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Home arrow Older News Archive arrow Pink Floyd's Dark Side Of The Moon discussed on Danish TV
Pink Floyd's Dark Side Of The Moon discussed on Danish TV Print E-mail
Written by Matt   
Tuesday, 19 October 2004

As mentioned last week, Friday night (October 15th) "Musikprogrammet" on Danish TV station DR2 showed the Classic Albums documentary about Pink Floyd's Dark Side of the Moon, and had Kasper Eistrup from Danish rock group Kashmir in the studio.

Eistrup's views on Roger Waters and Pink Floyd consisted of some interesting and honest remarks - which might surprise people who have seen the sequence in the "Rocket Brothers" movie.

"Musikprgrammet" is a programme which every week has a new "special" on something in the world of music. This week (October 15th) it was Pink Floyd. The show is hosted by the very charming Anja Pill Overby who opened with the words: "Like The Beatles' Abbey Road this is a big cover in the history of music (holding Dark Side of the Moon)." After a short Pink Floyd biography she turned to Kasper Eistrup to hear about his relationship with Pink Floyd and Dark Side. Slowly the interview moved towards questions about Kasper's audition for Roger Waters.

Our friends over at the great site, Mark Skiffard and Anders Schunk, have painstakingly translated the transcript of the interview and have shared their report of the show with us. Thanks, guys!

Eistrup interview by Anja Pil Overby:

Anja: So how was it to audition at Roger Waters - your mentor?

Kasper: It was a very mysterious experience. Er, it's hard to describe. I kind of had Roger Waters' music close to me for many years through Pink Floyd, played and listened to his music and lyrics - and I have been inspired by it all, er, and then suddenly to be standing face to face with the man to show what I was capable of...

- Clip from Kasper's audition at Roger Waters from the film Rocket Brothers:

      ROGER WATERS: Okay, hold it. Kasper, let's do that solo again.
      KASPER: Yeah
      ROGER WATERS: See if you can play it straighter without all that quick whip, you know, that you are playing at the end of the notes. Play it maybe a couple of times just that solo, a couple of times.

Kasper continues: In the situation where I'm standing face to face with him, I witness a person who is very, ehm, who seems to be very powerful to his surroundings, his musicians and the technical crew he has surrounded himself with - er, not a particularly pleasant person in fact.

So in a way my picture of him cracked a little there, er, in the situation. Ehm, and that was also at a time where I haven't had Pink Floyd in my everyday for some time. I have not listened to their music that much the last years - that's something in the past. It was maybe really the end for me - a very strange ending after many years with a close relationship to their music.

Anja: So you didn't get the job?

Kasper: No.

Anja: He goes touring with another guitar player, but when the show hits Copenhagen, you see it in Forum, how was that?

Kasper: Well, I'll guess it's actually there it all gets finished, when I'm standing in Forum and watching the concert. 'Cause the whole concept for the show, for the whole tour, which was called In The Flesh, was The Wall - you know it was to some extent primarily The Wall material he was playing - and I had some difficulties taking it all serious. Ehm, cause here you see this sixty-year-old Roger Waters jumping around acting like he did in the late seventies. In a way I missed seeing something else - err, a distance to the material. It was almost like he got caught up in the spirit of it all too much - and another thing was that the concert wasn't particularly good, in my opinion. Actually it was a relief to see. It would have been a shame if I saw the concert thinking, fuck I should have been on that stage - luckily I didn't. I was glad I didn't get the job.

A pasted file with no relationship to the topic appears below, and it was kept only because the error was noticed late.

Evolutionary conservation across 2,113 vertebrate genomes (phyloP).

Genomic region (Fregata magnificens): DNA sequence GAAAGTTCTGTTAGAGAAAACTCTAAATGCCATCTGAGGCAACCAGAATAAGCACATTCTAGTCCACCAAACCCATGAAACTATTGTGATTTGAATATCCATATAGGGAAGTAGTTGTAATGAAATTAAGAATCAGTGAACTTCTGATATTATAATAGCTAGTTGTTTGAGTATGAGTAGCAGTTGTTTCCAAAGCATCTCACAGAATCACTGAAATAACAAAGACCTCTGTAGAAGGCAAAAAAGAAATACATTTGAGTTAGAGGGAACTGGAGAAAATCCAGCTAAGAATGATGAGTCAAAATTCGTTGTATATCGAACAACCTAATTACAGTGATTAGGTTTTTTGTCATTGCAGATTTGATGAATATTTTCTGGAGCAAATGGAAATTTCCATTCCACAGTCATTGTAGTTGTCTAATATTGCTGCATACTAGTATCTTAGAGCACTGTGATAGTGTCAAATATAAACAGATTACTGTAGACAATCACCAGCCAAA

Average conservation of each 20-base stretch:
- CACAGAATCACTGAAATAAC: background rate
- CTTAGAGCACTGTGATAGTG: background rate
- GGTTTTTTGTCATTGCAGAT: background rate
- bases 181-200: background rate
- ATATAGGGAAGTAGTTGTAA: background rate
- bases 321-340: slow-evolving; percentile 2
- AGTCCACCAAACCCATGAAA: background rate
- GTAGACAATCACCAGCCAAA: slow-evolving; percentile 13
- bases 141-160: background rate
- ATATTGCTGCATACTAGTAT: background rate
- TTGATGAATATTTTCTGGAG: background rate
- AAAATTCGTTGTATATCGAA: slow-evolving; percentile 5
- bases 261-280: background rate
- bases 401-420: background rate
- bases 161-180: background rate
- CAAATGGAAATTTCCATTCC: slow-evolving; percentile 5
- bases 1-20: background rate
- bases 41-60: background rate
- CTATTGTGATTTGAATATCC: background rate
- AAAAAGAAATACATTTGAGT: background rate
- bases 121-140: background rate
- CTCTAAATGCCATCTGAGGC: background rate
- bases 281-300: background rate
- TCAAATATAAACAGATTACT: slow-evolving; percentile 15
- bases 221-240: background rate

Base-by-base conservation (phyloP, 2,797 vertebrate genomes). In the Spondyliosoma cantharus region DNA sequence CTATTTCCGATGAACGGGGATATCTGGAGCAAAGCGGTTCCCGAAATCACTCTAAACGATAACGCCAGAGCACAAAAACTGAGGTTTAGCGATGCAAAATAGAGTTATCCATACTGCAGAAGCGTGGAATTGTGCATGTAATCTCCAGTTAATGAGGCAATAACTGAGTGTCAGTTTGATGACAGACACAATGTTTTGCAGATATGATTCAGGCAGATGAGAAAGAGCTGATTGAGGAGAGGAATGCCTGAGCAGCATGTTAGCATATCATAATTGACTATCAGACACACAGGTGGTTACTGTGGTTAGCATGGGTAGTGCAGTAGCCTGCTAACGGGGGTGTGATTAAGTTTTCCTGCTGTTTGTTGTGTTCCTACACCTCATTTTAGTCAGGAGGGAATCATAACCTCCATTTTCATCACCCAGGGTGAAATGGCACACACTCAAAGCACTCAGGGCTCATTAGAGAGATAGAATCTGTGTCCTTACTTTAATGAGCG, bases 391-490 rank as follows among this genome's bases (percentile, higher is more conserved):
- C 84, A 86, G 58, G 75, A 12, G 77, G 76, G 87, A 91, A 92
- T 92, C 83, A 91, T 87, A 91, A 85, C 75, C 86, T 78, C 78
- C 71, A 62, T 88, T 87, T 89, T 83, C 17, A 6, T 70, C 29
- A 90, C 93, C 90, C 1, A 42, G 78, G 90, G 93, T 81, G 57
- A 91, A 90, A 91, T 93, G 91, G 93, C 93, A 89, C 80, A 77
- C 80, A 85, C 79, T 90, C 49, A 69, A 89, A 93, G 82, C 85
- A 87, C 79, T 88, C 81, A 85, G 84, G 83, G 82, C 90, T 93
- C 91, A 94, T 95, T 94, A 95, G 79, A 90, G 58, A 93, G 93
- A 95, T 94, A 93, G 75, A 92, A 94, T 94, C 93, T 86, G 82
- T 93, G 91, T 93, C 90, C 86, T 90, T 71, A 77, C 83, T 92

Anja: Is this a guitarist who was rejected at an audition, or is it a disappointed fan who talks right now?

Kasper: Ehm, neither I would say - maybe a disappointed fan, but not disappointed guitarist. You know at that time I was 29, I have had my own band (Kashmir) for years, where the important thing for me had been writing songs and developing my own universe and focus at all that.

Actually, that's what I always have done. It would have been strange for me if I suddenly had to go on tour with Roger Waters and be a - ehm - substitute for David Gilmour, er, for half a year, where I should act him in all kinds of halls and stadiums all around the southern hemisphere.

That would have been very strange, but also it would have been very hard for me to say no to such an opportunity. So, actually I was quite relieved. 'Cause I could not go in and say no, I wouldn't do that, I kind of had to reach the point where I was told that I didn't get the job - and then I could return and focus on my music, my band, and all that really was at the top of my list.

Anja Pil Overby ends the interview by asking Kasper what Pink Floyd means for him today. He answers that Pink Floyd is some of the music which has educated him lyrically, musically and with all the experiments in music that they have done - the borders they have moved in modern rock music. He does not listen to their music anymore but it has been a great part in making him the musician he is today.

As a little passing remark we are happy to announce that Kasper Torsting´s "Rocket Brothers" has won the prestigious "Nordisk Panorama" award for best documentary. Nordisk Panorama is the largest annual short and documentary film festival in Scandinavia.

Our thanks to Mark Skiffard and Anders Schunk for their report.

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